Johnstone’s View - Strengthening relations with Japan

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During this time, when too many of my political colleagues have spent their time obsessing over Scottish independence, we need to remember that this introspective, self-obsessive approach to Scotland and its place in the world is, I hope, no more than a temporary aberration, and that we will soon be back to ‘business as usual’.

It therefore gave me great pleasure last week, to lead a debate in the Scottish Parliament to highlight the work which is being done to strengthen relations between Scotland and Japan, and in particular, the leading role which is being played by Aberdeen in this regard.

Recently, a motion to pursue a formal engagement strategy between the city of Aberdeen and Japan was passed unanimously by the City council.

It comes at a time of huge interest in Scotland from Japan, as is demonstrated by the amount of contact that my office has from Japanese organisations, and by the substantial coverage of Scottish affairs by Japanese media.

This welcome initiative by Aberdeen City Council is the latest step in a long and fascinating relationship between the city and Japan, which dates back to the 19th century, when Japan began to emerge from a period of strict foreign relations policies known as ‘sakoku’, to take her place as an industrialised nation on the world stage.

Thomas Blake Glover, who was born in Fraserburgh and grew up in Aberdeen, and whose name has been instantly recognised by every Japanese person I have met, played a pivotal role.

Among his many achievements in Japan was his supplying the country with its first modern ships, which were built in Aberdeen.

He imported into Japan its first dry dock, which was also constructed in Aberdeen and shipped to Nagasaki.

Ultimately, that dry dock would play a crucial role in the development of Mitsubishi.

Glover also assisted in a plan to smuggle five young samurai out of Japan to be educated in the west.

Those young men, who are now famously known as the Choshu five, would all at some point stay in Aberdeen. On returning to their native country, they would play pivotal roles in the development of modern Japan.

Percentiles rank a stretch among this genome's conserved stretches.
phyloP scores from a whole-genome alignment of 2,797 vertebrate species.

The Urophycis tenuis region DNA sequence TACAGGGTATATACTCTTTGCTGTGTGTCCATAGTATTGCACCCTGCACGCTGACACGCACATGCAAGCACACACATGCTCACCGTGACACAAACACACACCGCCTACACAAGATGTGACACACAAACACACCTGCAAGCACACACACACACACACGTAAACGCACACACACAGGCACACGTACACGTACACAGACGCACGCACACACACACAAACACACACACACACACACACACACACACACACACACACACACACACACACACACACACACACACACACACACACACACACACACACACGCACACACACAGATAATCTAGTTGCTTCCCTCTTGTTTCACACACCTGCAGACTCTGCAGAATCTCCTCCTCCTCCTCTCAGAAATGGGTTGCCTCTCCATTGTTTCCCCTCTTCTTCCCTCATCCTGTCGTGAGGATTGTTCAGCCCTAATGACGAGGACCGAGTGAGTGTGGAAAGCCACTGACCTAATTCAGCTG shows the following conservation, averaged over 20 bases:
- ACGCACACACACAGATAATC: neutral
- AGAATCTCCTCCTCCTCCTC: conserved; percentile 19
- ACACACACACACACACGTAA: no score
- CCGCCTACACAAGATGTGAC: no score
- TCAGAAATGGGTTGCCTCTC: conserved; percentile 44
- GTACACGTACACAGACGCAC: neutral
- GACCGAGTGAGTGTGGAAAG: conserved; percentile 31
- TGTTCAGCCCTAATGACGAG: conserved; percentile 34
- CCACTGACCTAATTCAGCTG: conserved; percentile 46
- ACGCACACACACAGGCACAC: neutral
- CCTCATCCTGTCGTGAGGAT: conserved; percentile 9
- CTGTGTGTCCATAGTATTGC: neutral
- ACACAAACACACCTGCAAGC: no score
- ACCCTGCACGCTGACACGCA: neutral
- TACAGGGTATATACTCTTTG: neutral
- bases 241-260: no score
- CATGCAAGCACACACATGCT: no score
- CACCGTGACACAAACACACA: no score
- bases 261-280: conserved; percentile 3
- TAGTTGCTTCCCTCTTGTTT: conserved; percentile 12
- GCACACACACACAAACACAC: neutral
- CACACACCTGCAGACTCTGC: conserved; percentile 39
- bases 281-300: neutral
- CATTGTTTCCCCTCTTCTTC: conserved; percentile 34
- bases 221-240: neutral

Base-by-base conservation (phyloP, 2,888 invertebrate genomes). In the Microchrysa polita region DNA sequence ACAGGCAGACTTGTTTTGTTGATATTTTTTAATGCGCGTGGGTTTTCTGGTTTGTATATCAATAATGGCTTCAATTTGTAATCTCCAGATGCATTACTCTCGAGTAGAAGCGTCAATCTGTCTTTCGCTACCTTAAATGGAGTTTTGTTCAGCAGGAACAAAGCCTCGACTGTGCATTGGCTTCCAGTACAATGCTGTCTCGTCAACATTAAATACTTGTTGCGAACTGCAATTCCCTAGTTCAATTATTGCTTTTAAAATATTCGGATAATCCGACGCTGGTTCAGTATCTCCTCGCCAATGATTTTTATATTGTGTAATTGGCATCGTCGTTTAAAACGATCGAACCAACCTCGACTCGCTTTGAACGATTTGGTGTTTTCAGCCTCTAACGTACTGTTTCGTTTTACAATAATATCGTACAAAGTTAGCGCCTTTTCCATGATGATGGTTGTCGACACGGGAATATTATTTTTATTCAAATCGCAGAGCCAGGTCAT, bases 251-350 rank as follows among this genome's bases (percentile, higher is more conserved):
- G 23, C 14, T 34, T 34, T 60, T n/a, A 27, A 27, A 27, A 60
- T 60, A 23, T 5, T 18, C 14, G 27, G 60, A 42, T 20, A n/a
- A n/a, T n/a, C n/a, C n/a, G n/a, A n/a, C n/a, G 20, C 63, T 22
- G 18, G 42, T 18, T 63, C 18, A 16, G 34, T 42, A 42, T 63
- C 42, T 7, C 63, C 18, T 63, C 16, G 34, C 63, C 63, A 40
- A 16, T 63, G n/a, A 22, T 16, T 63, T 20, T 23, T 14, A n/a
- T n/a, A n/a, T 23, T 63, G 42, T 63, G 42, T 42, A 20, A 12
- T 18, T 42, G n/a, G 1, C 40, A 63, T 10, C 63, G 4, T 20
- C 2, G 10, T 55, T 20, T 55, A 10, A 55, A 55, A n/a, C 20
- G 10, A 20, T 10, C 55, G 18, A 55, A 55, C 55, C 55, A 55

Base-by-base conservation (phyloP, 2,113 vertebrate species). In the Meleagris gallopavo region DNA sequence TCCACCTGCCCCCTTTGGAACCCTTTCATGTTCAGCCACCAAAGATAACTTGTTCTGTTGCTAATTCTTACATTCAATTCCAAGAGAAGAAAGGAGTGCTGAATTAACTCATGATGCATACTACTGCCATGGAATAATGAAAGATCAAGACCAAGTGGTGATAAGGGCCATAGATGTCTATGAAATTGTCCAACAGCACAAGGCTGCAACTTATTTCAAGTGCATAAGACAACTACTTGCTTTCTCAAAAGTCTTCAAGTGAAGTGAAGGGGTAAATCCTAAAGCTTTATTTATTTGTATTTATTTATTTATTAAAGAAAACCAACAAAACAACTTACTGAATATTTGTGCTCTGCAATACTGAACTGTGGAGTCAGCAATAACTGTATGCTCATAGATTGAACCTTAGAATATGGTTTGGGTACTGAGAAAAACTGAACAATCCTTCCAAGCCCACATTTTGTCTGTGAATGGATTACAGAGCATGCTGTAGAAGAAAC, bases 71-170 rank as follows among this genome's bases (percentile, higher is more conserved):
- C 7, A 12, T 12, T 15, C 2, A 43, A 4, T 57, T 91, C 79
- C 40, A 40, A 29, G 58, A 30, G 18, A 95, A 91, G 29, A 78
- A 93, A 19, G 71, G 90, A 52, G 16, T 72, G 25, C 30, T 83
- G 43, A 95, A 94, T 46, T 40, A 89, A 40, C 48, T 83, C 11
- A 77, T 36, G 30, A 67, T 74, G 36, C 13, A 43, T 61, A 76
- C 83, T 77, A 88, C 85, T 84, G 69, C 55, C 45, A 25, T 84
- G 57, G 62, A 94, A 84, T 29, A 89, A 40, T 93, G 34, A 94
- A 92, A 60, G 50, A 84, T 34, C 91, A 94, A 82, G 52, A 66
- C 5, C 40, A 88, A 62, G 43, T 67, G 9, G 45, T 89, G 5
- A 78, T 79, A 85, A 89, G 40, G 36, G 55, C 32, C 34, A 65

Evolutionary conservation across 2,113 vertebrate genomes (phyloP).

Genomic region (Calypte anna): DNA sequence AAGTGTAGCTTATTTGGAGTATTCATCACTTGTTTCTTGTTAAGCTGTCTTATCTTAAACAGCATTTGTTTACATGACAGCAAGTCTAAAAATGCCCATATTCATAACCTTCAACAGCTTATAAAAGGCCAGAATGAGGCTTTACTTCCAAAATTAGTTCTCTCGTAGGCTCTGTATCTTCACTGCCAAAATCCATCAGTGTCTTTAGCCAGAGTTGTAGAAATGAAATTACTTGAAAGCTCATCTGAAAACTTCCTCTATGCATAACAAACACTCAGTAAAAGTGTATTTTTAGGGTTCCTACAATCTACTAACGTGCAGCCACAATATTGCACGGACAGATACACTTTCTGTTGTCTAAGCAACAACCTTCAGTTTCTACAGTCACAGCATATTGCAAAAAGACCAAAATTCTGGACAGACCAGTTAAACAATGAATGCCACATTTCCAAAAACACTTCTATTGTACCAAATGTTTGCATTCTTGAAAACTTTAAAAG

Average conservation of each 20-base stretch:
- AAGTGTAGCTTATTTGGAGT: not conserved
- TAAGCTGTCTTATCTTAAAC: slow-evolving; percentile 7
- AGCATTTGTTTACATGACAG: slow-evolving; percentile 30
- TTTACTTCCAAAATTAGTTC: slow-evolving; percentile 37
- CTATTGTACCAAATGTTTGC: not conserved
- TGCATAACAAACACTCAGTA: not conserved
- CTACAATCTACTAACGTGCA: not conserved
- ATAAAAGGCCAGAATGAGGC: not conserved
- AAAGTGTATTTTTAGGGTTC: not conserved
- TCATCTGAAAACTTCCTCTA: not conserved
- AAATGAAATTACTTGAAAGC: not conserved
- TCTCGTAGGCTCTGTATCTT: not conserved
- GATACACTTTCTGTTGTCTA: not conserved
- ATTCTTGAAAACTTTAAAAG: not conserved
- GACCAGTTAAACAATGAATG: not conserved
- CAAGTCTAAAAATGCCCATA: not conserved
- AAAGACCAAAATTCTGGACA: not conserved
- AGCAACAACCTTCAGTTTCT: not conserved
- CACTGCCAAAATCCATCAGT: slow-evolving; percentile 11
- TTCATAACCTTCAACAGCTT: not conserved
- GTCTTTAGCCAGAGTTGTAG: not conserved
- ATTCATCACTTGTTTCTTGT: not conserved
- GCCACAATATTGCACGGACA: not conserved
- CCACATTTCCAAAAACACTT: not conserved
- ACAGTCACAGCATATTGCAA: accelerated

More recently, Aberdeen signed a citizens friendship city affiliation with Nagasaki, and the city council has joined the cross-party group on Japan, which meets here in the Scottish Parliament.

Other initiatives include Aberdeen Asset Management’s Thomas Blake Glover scholarship.

Against the backdrop of the extraordinary history between Aberdeen and Japan—especially the city of Nagasaki—the modern arguments for Aberdeen to pursue an ever-closer and mutually beneficial relationship with Japan are overwhelming.

Across the United Kingdom, there are 921 Japanese companies, with 140,000 employees, and 65 of those companies operate in Scotland, employing 5,000 people directly.

There are also many opportunities for Scottish and UK companies to export to a growing market in Japan. I believe that the desire to deliver the strategy has come at just the right time.

A key strength of the proposed strategy is Aberdeen’s ability to capitalise on its role as the energy capital of Europe and to forge new and exciting partnerships that will build on our existing strong relationship.

Aberdeen stands ready to bring its decades of experience in offshore energy to working closely with Japan in exploiting her own energy resources.

Perhaps even more important is that both Scotland and Japan are working tirelessly to increase the amount of energy that is harnessed from renewable sources such as offshore wind and photovoltaics.

Once again, Aberdeen has much to offer; there is huge potential for co-operation in research and development, trade, and, of course, in reducing the carbon emissions, which we all seek.

Vital though it is, Aberdeen City Council’s proposed strategy is about so much more than trade. It offers the opportunity for greater engagement, co-operation and understanding on many levels. It also seeks to deliver closer ties through education, and with two world-class universities Aberdeen is ideally placed for academic collaboration. I sincerely hope that local schools will also be able to play a role, perhaps by linking with their counterparts in Japan.

There can be no doubt that, on the Japanese side, there is a real commitment to making this strategy work for our mutual benefit and this was demonstrated by the presence of the consul general of Japan, Mr Hajime Kitaoka, who observed proceedings from the Presiding Officer’s gallery.

I and many people in Japan whole-heartedly welcome Aberdeen City Council’s proposal to formalise its engagement with the country. That engagement promises a host of exciting opportunities that can bring only great benefit to both sides, and I very much look forward to seeing that engagement developing and, ultimately, playing a hugely important role in promoting great friendship and understanding between not just Aberdeen and Japan but Scotland and Japan.